Table of Contents
- Initializing Allegro
- Keyboard Input
- Drawing Graphics
- Playing Sound
- Drawing Text
- Regulating FPS
- Enumerations and Random Numbers
- Bounding Box Collision Detection
- Planning the Game
- Super Basic Game Structure
- Wrapping up
Part 1 – Introduction
Welcome to Beginner’s Guide to Game Programming – A problem-solving approach.
This tutorial is designed to teach you how to write a super-basic game in C++ using either Allegro or SDL to handle graphics, sound, input, and timers.
First off, yes that is a lot of pages! But I’ve made liberal use of whitespace to try to keep the document easy to read, plus there is a lot to cover if this is your first game! Please keep an open mind and give it a try. Everything is pretty basic, and if you don’t understand something I am available for any questions via either my YouTube channel (http://www.youtube.com/LusikkaMage) or my email address (RachelJMorris@gmail.com).
This tutorial will cover the key elements of making the sample game, but will not actually give you the full code on how to implement it. (Thus, the “problem-solving” approach).
For this first tutorial, we will be making a game called Pickin’ Sticks (though you can use whatever graphics and sounds you want in your version), and while the source code is online, I suggest you try to figure out how to write everything on your own first. This way, you begin to build the skills you need to write more complicated games.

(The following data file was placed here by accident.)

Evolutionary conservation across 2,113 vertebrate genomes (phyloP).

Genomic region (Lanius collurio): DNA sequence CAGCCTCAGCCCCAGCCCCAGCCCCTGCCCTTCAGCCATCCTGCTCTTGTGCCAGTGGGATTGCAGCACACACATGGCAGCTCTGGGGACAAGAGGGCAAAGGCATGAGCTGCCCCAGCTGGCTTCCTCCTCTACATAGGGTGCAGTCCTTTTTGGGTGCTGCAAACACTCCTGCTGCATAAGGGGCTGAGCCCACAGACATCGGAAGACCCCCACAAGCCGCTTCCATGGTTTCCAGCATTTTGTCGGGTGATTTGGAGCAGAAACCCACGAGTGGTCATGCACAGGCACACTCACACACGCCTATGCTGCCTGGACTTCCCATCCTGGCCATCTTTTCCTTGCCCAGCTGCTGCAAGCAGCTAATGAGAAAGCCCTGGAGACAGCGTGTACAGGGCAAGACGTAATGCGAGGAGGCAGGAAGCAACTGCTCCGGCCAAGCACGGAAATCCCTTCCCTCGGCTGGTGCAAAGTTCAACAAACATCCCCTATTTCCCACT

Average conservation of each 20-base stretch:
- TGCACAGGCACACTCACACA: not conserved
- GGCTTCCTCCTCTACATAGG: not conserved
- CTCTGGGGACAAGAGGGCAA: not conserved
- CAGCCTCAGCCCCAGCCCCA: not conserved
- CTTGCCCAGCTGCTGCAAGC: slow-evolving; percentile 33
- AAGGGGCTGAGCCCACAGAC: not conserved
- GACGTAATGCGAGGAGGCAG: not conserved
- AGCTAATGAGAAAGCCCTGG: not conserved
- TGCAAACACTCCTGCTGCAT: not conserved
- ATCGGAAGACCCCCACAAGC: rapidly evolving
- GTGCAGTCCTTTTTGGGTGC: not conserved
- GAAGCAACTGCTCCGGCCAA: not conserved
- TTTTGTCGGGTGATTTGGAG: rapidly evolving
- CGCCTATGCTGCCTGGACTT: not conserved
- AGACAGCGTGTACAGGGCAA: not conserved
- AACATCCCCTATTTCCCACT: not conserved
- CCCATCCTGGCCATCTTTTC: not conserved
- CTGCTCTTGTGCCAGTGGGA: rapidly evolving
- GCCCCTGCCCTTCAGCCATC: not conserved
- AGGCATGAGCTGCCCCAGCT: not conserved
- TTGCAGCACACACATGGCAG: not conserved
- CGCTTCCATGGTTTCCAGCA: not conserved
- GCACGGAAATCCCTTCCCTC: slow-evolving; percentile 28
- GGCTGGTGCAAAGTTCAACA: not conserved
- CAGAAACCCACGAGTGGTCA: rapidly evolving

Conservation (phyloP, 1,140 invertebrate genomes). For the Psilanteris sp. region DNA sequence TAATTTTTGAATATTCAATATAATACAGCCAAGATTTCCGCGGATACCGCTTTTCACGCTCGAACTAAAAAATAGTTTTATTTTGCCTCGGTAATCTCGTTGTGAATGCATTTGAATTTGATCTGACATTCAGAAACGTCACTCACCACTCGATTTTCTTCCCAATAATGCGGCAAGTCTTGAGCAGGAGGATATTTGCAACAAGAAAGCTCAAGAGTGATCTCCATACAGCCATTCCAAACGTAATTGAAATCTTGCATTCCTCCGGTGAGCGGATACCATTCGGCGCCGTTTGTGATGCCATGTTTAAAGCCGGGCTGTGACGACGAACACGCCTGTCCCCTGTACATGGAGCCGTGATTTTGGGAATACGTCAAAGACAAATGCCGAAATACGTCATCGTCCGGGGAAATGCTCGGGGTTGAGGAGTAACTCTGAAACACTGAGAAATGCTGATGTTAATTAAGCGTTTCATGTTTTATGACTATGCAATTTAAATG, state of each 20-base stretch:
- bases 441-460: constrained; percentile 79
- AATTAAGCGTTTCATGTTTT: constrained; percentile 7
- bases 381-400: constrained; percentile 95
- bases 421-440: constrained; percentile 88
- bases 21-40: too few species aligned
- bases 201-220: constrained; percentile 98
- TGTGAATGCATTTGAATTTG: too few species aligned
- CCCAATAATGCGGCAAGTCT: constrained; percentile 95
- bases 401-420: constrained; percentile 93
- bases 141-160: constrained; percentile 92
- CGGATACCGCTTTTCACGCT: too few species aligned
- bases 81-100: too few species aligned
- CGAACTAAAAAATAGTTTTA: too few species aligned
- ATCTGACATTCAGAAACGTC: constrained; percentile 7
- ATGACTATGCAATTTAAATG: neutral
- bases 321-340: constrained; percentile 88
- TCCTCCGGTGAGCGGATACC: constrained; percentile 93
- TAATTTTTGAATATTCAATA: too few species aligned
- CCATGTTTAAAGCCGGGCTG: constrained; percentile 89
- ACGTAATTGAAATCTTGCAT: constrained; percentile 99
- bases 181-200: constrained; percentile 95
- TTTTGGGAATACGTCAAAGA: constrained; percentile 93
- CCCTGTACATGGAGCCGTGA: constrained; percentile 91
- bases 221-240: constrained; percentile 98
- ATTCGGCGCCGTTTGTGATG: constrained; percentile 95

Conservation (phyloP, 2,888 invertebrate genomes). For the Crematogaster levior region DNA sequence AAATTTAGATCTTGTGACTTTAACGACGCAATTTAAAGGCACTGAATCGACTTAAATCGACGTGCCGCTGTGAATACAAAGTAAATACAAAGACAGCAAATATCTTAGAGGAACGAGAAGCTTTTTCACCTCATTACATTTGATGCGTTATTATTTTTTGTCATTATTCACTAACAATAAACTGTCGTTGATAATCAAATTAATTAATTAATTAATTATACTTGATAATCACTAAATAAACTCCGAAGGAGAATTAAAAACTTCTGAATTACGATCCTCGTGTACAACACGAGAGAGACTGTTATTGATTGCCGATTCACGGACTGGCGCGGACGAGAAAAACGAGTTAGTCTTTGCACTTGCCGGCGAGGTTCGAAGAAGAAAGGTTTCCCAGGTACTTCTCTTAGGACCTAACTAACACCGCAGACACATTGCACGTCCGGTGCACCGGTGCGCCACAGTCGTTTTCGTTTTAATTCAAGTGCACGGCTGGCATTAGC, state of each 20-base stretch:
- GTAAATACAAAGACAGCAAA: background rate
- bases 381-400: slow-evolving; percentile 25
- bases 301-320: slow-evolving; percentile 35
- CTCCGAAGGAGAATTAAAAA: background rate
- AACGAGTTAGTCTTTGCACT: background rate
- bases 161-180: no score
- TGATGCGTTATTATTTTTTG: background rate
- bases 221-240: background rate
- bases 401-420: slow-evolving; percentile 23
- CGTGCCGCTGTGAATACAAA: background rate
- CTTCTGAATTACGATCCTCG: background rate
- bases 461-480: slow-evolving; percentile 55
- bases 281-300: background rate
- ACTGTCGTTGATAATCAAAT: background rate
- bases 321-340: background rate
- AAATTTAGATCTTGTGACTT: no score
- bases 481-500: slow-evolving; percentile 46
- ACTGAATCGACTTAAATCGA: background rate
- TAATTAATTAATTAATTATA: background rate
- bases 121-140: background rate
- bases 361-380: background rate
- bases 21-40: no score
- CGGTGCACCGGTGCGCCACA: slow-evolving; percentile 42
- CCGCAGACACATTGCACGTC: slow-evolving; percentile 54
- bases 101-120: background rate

There will also be a video tutorial portion of the tutorial, covering the same things in relatively small video chunks. Major questions answered by viewers (and readers) will be updated both in the text format (this thing), and as additional videos.
Also, a lot of the code examples in this tutorial are bare-bones. It is up to you to figure out how you want to implement them in a class, and I will try to have some example classes later on in the chapters.
What are we making?
Pickin’ Sticks is a very basic game I use as a sort of “Hello World” game I make when trying something new – a new library, language, etc. The gist of the game is that you have a top-down view of your character and a single stick on the screen, which is placed randomly. When you touch the stick, a point is added and the stick gets new coordinates, which are also randomly generated.
What you should already know
This tutorial assumes that you have no prior knowledge of Allegro or SDL, but are familiar enough with C++. This includes the following:
- If statements and loops
- Classes and inheritance
Setting up Allegro
Also, which IDE you choose to use is up to you, but I only have experience using Visual Studio with SDL + OpenGL. For the most part, I use Code::Blocks as it is free. If you’ve never installed a library for your IDE before, you may look int DevC++, which uses things called “DevPak”s that auto-install libraries for you just by double-clicking them.
As a note, this tutorial uses Allegro 4.2. There is an Allegro 4.9 out, which is the beta for Allegro 5, and some things have changed with it.
Free IDE download links
Tutorials for setting up Allegro
Other handy tutorials and resources
Game Dev in general
Resources for public domain graphics and sounds
When creating games, you should try to get used to using original or public-domain resources, rather than, say, sprites ripped from another game. This way, there are no concerns with Intellectual Property infringement.
On my site, http://www.moosader.com , there is a Resources section that has a few public domain songs and sprites that you can use for any projects. You can also find public domain resources by googling ”public domain graphics/sound”.
Note: The latest version of Allegro is 5, and this tutorial is not compatible with that!
This tutorial © Rachel J. Morris, 2009